• Standard Edition - 90MB, includes ClamWin Portable (antivirus), Firefox Portable (web browser), Gaim Portable (instant messaging), OpenOffice.org Portable (office suite), Sudoku Portable (puzzle game), Sunbird Portable (calendar/task manager) and Thunderbird Portable (email client) and runs comfortably from a 512MB drive.
  • Lite Edition - 30MBs, Uses AbiWord Portable (word processor) instead of OpenOffice.org Portable and runs comfortably from a 256MB drive.
  • Base Edition - 1MB, If you'd like to pick and choose exactly which apps to include, you can try Portable Apps Suite (Base Edition). This is a stripped down package with just the PortableApps Menu, PortableApps Backup utility and custom folders, icons and autorun. It's less than 1MB installed, so it's a great option for smaller drives.
    [
    PortableApps]

This suite also includes a backup application that will backup your apps, settings and documents (on the drive in a specific location) to your local hard drive.

I use this Suite on a tiny 2GB drive (that Omar turned me on to) that lives in my wallet (The best wallet I've ever owned, only US$5.50 from Umbra). On the drive is a 1 GIG TrueCrypt disk - my "getaway drive" - and the other gig is for Portable Apps. I run the standard suite, plus Notepad2, uTorrent and TorPark. There's lots of additional apps you can add.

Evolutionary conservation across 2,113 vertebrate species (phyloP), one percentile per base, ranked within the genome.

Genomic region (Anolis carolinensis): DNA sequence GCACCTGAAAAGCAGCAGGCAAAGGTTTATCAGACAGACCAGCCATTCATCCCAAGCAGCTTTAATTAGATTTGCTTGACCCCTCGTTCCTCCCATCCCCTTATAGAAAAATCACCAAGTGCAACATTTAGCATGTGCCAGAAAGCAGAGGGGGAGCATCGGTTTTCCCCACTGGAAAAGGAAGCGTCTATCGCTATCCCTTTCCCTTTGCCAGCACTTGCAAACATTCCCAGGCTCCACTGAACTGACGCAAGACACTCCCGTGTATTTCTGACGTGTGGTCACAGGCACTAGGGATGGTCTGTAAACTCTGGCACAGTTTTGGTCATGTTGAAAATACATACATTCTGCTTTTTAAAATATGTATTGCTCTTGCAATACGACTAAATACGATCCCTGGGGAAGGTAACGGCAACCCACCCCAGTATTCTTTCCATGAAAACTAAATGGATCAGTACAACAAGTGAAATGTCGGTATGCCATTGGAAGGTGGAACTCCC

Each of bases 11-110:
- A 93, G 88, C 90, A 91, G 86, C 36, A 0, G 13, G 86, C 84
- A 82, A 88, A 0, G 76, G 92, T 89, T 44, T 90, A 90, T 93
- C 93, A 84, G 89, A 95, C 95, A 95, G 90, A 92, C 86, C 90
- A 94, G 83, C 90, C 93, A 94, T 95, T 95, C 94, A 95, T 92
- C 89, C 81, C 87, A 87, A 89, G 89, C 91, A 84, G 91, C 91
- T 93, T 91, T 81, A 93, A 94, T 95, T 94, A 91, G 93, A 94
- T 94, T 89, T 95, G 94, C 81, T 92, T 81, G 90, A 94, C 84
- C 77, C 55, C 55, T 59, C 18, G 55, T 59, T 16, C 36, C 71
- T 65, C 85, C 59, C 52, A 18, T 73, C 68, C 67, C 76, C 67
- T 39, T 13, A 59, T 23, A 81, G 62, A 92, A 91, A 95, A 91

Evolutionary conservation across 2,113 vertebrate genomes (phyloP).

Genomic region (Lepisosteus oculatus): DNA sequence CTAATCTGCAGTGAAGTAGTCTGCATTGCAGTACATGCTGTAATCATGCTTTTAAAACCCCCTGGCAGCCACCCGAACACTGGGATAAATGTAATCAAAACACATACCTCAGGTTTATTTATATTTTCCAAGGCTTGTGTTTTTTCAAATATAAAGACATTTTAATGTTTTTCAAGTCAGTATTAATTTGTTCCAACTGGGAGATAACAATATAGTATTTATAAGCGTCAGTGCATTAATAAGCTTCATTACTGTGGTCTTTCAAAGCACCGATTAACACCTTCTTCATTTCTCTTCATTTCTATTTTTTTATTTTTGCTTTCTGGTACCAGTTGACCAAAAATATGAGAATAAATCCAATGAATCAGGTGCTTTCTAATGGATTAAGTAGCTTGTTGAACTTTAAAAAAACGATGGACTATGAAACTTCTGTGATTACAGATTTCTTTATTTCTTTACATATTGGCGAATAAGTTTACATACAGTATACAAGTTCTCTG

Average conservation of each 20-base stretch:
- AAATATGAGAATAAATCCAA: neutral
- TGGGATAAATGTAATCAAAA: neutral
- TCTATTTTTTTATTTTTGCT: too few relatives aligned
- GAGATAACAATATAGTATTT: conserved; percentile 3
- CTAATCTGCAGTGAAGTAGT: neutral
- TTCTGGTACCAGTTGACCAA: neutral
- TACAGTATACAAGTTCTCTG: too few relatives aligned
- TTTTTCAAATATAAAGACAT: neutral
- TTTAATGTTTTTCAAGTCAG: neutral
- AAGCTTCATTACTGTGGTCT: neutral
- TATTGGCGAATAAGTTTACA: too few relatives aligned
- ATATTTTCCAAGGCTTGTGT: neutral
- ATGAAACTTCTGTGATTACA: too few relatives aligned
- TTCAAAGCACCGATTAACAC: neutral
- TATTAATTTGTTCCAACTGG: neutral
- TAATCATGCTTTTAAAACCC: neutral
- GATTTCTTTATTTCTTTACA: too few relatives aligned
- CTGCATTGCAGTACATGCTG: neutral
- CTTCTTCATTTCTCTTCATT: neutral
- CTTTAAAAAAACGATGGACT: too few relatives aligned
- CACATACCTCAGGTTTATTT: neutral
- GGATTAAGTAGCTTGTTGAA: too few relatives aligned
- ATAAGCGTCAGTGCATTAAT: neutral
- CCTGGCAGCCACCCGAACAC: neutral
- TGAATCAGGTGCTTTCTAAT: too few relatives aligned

About Scott

Scott Hanselman is a former professor, former Chief Architect in finance, now speaker, consultant, father, diabetic, and Microsoft employee. He is a failed stand-up comic, a cornrower, and a book author.

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Microsoft Xbox 360 Wireless Gaming Receiver

November 23, '06 Comments [0] Posted in Gaming
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I'm stoked about this new (and inexpensive) add-on. The Xbox 360 Wireless Gaming Receiver is a USB receiver, modeled in the style of the receivers many already have for keyboards and mice, that let's you use your existing Xbox Wireless stuff like the controller and driving wheel with existing games.

I've always been a little underwhelmed with Joystick support in Windows, but DirectX 10 (only took 10 tries) tries to rectify that. Additionally, the new "Games for Windows" branding insists that all games that receive the label must:

  • Support the XBox controllers and wireless receivers (specifically, support the DirectInput stuff)
  • Support DirectX 10 (check out this screenshot from Crysis)
  • Support the Windows Vista parental controls. That means Z only plays "E" rated games if he's by himself.